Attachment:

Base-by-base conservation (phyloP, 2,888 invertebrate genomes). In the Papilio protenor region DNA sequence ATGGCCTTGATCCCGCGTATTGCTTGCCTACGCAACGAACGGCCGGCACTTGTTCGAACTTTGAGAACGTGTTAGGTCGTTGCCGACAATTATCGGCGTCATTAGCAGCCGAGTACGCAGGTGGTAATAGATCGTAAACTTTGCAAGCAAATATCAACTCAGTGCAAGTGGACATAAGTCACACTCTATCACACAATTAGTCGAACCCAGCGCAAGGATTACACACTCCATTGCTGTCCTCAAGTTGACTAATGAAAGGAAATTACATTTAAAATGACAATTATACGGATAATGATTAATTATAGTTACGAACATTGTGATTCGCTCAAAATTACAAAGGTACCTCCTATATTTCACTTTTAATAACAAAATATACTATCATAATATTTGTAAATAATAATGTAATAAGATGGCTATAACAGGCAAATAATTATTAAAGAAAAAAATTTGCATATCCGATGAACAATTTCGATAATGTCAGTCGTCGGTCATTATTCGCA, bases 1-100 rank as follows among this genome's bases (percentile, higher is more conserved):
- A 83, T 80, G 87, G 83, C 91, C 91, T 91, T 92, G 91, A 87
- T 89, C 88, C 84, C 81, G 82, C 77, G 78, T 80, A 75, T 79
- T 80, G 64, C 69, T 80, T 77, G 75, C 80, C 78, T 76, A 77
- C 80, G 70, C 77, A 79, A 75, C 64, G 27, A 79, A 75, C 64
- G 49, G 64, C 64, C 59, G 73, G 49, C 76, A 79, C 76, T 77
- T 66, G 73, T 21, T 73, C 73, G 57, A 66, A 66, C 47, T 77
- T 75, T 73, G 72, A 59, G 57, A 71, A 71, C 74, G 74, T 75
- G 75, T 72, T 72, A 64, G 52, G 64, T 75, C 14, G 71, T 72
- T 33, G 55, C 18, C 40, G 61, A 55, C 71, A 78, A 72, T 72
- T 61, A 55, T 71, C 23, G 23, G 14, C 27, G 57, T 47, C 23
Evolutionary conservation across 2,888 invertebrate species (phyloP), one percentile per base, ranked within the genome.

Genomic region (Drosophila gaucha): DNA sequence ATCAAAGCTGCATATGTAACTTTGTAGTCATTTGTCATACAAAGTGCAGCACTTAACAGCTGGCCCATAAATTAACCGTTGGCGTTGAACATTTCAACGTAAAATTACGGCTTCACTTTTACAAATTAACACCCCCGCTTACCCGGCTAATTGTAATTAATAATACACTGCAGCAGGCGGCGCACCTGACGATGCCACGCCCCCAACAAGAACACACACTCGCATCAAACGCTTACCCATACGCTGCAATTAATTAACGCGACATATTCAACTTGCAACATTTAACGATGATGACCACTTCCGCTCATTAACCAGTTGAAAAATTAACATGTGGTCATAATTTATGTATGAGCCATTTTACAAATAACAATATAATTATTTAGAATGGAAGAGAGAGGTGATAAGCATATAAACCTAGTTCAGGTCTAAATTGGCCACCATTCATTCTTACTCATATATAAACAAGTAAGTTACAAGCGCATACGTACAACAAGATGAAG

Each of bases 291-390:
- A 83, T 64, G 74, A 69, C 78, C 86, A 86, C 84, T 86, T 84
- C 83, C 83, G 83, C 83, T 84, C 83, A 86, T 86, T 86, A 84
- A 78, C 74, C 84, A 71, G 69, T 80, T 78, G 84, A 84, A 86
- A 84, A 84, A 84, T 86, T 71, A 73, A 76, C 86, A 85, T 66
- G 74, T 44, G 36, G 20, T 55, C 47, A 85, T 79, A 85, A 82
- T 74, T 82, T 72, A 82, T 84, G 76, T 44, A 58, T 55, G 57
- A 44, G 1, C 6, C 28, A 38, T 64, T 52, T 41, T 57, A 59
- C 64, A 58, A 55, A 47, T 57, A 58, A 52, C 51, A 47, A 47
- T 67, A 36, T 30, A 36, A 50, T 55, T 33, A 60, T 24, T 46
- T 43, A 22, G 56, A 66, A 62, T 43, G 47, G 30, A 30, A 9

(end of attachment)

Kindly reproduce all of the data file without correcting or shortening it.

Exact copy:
Base-by-base conservation (phyloP, 2,888 invertebrate genomes). In the Papilio protenor region DNA sequence ATGGCCTTGATCCCGCGTATTGCTTGCCTACGCAACGAACGGCCGGCACTTGTTCGAACTTTGAGAACGTGTTAGGTCGTTGCCGACAATTATCGGCGTCATTAGCAGCCGAGTACGCAGGTGGTAATAGATCGTAAACTTTGCAAGCAAATATCAACTCAGTGCAAGTGGACATAAGTCACACTCTATCACACAATTAGTCGAACCCAGCGCAAGGATTACACACTCCATTGCTGTCCTCAAGTTGACTAATGAAAGGAAATTACATTTAAAATGACAATTATACGGATAATGATTAATTATAGTTACGAACATTGTGATTCGCTCAAAATTACAAAGGTACCTCCTATATTTCACTTTTAATAACAAAATATACTATCATAATATTTGTAAATAATAATGTAATAAGATGGCTATAACAGGCAAATAATTATTAAAGAAAAAAATTTGCATATCCGATGAACAATTTCGATAATGTCAGTCGTCGGTCATTATTCGCA, bases 1-100 rank as follows among this genome's bases (percentile, higher is more conserved):
- A 83, T 80, G 87, G 83, C 91, C 91, T 91, T 92, G 91, A 87
- T 89, C 88, C 84, C 81, G 82, C 77, G 78, T 80, A 75, T 79
- T 80, G 64, C 69, T 80, T 77, G 75, C 80, C 78, T 76, A 77
- C 80, G 70, C 77, A 79, A 75, C 64, G 27, A 79, A 75, C 64
- G 49, G 64, C 64, C 59, G 73, G 49, C 76, A 79, C 76, T 77
- T 66, G 73, T 21, T 73, C 73, G 57, A 66, A 66, C 47, T 77
- T 75, T 73, G 72, A 59, G 57, A 71, A 71, C 74, G 74, T 75
- G 75, T 72, T 72, A 64, G 52, G 64, T 75, C 14, G 71, T 72
- T 33, G 55, C 18, C 40, G 61, A 55, C 71, A 78, A 72, T 72
- T 61, A 55, T 71, C 23, G 23, G 14, C 27, G 57, T 47, C 23
Evolutionary conservation across 2,888 invertebrate species (phyloP), one percentile per base, ranked within the genome.

Genomic region (Drosophila gaucha): DNA sequence ATCAAAGCTGCATATGTAACTTTGTAGTCATTTGTCATACAAAGTGCAGCACTTAACAGCTGGCCCATAAATTAACCGTTGGCGTTGAACATTTCAACGTAAAATTACGGCTTCACTTTTACAAATTAACACCCCCGCTTACCCGGCTAATTGTAATTAATAATACACTGCAGCAGGCGGCGCACCTGACGATGCCACGCCCCCAACAAGAACACACACTCGCATCAAACGCTTACCCATACGCTGCAATTAATTAACGCGACATATTCAACTTGCAACATTTAACGATGATGACCACTTCCGCTCATTAACCAGTTGAAAAATTAACATGTGGTCATAATTTATGTATGAGCCATTTTACAAATAACAATATAATTATTTAGAATGGAAGAGAGAGGTGATAAGCATATAAACCTAGTTCAGGTCTAAATTGGCCACCATTCATTCTTACTCATATATAAACAAGTAAGTTACAAGCGCATACGTACAACAAGATGAAG

Each of bases 291-390:
- A 83, T 64, G 74, A 69, C 78, C 86, A 86, C 84, T 86, T 84
- C 83, C 83, G 83, C 83, T 84, C 83, A 86, T 86, T 86, A 84
- A 78, C 74, C 84, A 71, G 69, T 80, T 78, G 84, A 84, A 86
- A 84, A 84, A 84, T 86, T 71, A 73, A 76, C 86, A 85, T 66
- G 74, T 44, G 36, G 20, T 55, C 47, A 85, T 79, A 85, A 82
- T 74, T 82, T 72, A 82, T 84, G 76, T 44, A 58, T 55, G 57
- A 44, G 1, C 6, C 28, A 38, T 64, T 52, T 41, T 57, A 59
- C 64, A 58, A 55, A 47, T 57, A 58, A 52, C 51, A 47, A 47
- T 67, A 36, T 30, A 36, A 50, T 55, T 33, A 60, T 24, T 46
- T 43, A 22, G 56, A 66, A 62, T 43, G 47, G 30, A 30, A 9